With swine flu a hot item in the news these days, that an epidemic much bigger than swine flu and possibly bigger than AIDS has been lurking right under our noses might surprise many Americans. Yet, the statistics are shocking: 200,000 people contract this disease yearly, many are misdiagnosed as having conditions like fibromyalgia, Multiple Sclerosis (MS) and Lou Gehrig’s Disease (ALS) and still others are sent home with no diagnosis at all, told that their pain and sometimes crippling neurological symptoms are all in their head. The condition? Lyme disease.

The shocking new documentary Under Our Skin examines the facts and politics surrounding the treatment of Lyme disease and follows its sufferers on their journey from illness to recovery. While most cases are spread by a tick bite carrying a spiral shaped bacteria similar to syphilis, the disease is now believed to spread from mother to child in utero as well.

If caught in its early stages, for some, the disease is treatable with a simple course of antibiotics. However, for many, obtaining the diagnosis is delayed by a skeptical, misinformed medical community.

Those who experience long-lasting complications from the disease, called “Chronic Lyme,” find themselves at the center of controversy. By the Center For Disease Control’s official definition, there is no explanation for their lingering, devastating symptoms. Their definition and recommended treatment plan provides the grounds needed for insurance companies to cut off care to patients and for retaliation against “Lyme-literate” doctors whose licenses are often put in jeopardy for the simple act of curing their patients.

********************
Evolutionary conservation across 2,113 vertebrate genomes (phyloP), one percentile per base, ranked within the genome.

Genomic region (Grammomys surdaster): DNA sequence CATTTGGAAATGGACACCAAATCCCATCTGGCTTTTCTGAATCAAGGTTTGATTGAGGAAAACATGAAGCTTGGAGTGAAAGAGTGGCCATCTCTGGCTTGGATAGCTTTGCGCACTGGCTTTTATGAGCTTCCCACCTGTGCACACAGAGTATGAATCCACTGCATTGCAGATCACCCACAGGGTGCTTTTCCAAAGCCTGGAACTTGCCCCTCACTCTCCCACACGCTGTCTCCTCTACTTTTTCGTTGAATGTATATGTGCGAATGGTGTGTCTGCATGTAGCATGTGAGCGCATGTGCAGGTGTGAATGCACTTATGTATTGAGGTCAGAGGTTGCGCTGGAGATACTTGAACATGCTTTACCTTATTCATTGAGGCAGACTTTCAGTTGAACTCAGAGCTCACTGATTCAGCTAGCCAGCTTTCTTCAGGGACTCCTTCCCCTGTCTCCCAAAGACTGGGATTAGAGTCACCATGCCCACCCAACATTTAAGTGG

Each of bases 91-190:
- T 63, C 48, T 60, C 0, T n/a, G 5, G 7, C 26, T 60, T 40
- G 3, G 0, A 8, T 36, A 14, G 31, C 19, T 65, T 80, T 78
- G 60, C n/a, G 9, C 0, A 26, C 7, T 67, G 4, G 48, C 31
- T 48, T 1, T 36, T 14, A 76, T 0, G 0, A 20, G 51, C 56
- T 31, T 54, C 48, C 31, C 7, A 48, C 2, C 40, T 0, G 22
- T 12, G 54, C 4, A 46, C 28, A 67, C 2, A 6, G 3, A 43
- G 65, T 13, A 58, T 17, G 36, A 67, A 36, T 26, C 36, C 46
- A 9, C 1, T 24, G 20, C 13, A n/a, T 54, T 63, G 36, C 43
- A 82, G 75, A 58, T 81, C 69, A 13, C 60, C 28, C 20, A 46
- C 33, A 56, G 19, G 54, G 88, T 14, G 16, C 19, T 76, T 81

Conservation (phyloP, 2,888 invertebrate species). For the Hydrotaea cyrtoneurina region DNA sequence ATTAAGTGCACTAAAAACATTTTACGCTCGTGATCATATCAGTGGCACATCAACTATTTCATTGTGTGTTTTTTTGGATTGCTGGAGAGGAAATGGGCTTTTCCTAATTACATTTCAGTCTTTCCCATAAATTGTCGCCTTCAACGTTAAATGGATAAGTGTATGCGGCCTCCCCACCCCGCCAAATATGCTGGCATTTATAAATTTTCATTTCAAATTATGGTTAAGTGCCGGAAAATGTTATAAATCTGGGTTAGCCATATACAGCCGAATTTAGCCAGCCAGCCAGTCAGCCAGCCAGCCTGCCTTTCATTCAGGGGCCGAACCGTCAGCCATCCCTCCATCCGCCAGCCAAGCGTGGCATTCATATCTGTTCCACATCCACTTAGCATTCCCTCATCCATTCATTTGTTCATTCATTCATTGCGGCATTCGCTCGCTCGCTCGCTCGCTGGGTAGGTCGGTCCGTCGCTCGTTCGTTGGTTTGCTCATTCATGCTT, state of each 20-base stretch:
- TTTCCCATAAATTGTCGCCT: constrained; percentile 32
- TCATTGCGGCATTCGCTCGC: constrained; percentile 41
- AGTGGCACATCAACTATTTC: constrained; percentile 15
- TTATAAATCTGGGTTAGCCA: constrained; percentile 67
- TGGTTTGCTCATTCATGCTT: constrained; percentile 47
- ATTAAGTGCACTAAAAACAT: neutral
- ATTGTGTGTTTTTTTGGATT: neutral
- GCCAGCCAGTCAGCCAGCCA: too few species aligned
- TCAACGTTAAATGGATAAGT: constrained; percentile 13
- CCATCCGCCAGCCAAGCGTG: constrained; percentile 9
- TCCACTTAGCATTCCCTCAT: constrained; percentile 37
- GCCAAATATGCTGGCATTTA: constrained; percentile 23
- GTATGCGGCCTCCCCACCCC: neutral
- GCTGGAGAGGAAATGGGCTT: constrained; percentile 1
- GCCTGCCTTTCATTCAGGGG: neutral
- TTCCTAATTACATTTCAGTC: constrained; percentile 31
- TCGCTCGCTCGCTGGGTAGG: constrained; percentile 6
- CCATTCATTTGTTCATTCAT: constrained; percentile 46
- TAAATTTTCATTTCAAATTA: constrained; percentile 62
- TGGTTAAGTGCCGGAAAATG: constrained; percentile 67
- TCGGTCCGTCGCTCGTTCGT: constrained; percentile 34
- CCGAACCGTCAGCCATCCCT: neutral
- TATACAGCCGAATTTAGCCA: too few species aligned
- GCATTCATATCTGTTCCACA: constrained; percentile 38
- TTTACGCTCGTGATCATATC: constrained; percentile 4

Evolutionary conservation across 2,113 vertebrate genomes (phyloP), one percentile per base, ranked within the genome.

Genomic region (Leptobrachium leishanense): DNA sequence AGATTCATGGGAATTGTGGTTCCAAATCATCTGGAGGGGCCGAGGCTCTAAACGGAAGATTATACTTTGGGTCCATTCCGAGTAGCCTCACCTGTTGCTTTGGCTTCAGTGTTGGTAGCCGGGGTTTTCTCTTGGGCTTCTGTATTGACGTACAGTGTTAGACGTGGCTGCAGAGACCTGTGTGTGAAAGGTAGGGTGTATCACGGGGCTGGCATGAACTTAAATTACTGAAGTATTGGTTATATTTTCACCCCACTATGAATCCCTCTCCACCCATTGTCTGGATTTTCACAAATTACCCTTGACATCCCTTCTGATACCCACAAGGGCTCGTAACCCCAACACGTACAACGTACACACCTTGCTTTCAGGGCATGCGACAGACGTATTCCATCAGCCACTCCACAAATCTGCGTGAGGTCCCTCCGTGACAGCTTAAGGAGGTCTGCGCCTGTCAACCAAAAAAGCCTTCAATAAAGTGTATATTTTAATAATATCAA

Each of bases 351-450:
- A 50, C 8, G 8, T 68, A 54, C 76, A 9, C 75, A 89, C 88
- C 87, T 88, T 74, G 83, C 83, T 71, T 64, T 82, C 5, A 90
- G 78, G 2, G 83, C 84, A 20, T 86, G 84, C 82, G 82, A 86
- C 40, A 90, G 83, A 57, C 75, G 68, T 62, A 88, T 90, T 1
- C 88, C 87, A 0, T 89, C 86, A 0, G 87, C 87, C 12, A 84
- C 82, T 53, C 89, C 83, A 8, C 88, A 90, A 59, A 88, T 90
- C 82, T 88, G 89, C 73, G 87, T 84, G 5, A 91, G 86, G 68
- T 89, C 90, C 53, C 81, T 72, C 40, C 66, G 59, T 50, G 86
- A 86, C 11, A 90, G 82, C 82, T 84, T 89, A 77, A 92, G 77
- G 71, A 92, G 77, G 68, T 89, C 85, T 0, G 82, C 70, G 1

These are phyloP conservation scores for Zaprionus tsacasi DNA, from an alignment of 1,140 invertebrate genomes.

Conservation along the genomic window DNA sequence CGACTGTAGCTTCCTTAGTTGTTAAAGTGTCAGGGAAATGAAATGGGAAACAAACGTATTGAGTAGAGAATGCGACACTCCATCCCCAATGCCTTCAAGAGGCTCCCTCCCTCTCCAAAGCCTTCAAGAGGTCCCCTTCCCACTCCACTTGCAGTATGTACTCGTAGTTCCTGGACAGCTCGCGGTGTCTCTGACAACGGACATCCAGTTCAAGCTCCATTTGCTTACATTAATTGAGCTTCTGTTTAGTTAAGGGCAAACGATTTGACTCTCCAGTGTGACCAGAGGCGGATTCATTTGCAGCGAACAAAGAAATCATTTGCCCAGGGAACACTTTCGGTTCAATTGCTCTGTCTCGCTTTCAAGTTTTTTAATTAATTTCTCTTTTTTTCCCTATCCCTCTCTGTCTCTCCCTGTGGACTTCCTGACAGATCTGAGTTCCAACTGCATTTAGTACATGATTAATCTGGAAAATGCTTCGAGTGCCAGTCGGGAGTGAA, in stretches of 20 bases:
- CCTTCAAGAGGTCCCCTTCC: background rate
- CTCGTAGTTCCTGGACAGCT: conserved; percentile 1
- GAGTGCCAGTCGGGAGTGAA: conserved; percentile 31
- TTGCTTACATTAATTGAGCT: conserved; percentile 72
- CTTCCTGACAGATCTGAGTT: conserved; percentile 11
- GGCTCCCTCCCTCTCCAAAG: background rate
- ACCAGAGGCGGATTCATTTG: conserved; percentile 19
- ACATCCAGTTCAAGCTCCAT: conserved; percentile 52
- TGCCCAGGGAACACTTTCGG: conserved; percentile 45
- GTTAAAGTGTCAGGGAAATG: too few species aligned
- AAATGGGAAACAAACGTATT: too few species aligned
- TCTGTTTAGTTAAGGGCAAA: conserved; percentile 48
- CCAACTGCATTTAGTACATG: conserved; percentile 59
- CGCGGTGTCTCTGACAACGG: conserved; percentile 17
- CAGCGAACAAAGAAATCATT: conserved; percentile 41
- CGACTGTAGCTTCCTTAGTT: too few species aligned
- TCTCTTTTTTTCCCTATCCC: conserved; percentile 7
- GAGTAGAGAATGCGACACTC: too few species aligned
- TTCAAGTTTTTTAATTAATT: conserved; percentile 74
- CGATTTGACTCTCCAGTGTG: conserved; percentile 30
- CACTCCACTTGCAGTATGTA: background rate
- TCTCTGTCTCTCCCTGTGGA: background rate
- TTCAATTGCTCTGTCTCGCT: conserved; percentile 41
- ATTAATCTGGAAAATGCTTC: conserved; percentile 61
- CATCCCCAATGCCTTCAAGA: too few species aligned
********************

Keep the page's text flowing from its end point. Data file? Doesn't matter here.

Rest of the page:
For Under Our Skin’s director Andy Abrahams Wilson, Lyme first appeared on his radar when his sister contracted the disease. With a lack of information and unable to understand his sister’s suffering, Wilson reacted in the way many do when confronted with Lyme: with intolerance. Then, when a friend from Northern California became seriously ill, Wilson’s consciousness shifted.

“She had mysterious symptoms; neurological symptoms, cognitive symptoms, physical symptoms. She would walk into the grocery store and forget who she was. She was just really losing it and it was scary,” Wilson recalls. “She was diagnosed with MS and then ALS … then finally, Lyme disease. I was shocked. I thought, ‘Lyme disease can do that? That’s what my sister had 10 years ago!’”

Wilson soon found himself re-examining his sister’s experience.

“I didn’t know the details of her experience at the time, which was that she was suffering just like all the other people that I met, not being taken seriously, being sent from doctor to doctor without an adequate diagnosis,” he says.

In making the film, which he sometimes calls “penance” for how he treated his sister during her bout with Lyme, Wilson has helped countless sufferers find solace and understanding.

“The film has galvanized the Lyme disease community, for the first time ever they feel validated and have something to show the people in their lives that represents their story,” Wilson explains. “I think that in itself is very important, because most of the people that suffer from Lyme disease not only suffer from the effects of the disease but also a social disease as well in that they’re very often not taken seriously.”

The film has also become a tool in the struggle for policy change as well. Virginia Congressman Frank Wolf has sent copies of the documentary to the members of the House and Senate Appropriations Committee. Oprah Winfrey recently featured the film on her show and the rest of the media world is also abuzz, fulfilling Wilson’s mission of bringing Lyme disease into the public consciousness.    

“We don’t have a Rock Hudson to give us a sort of credence and publicity that AIDS got,” says Wilson, “but we still want this [cinematic release] to be the media event that sort of blows the lid off of the cover, so to speak.”

Under Our Skin releases in select theaters June 26.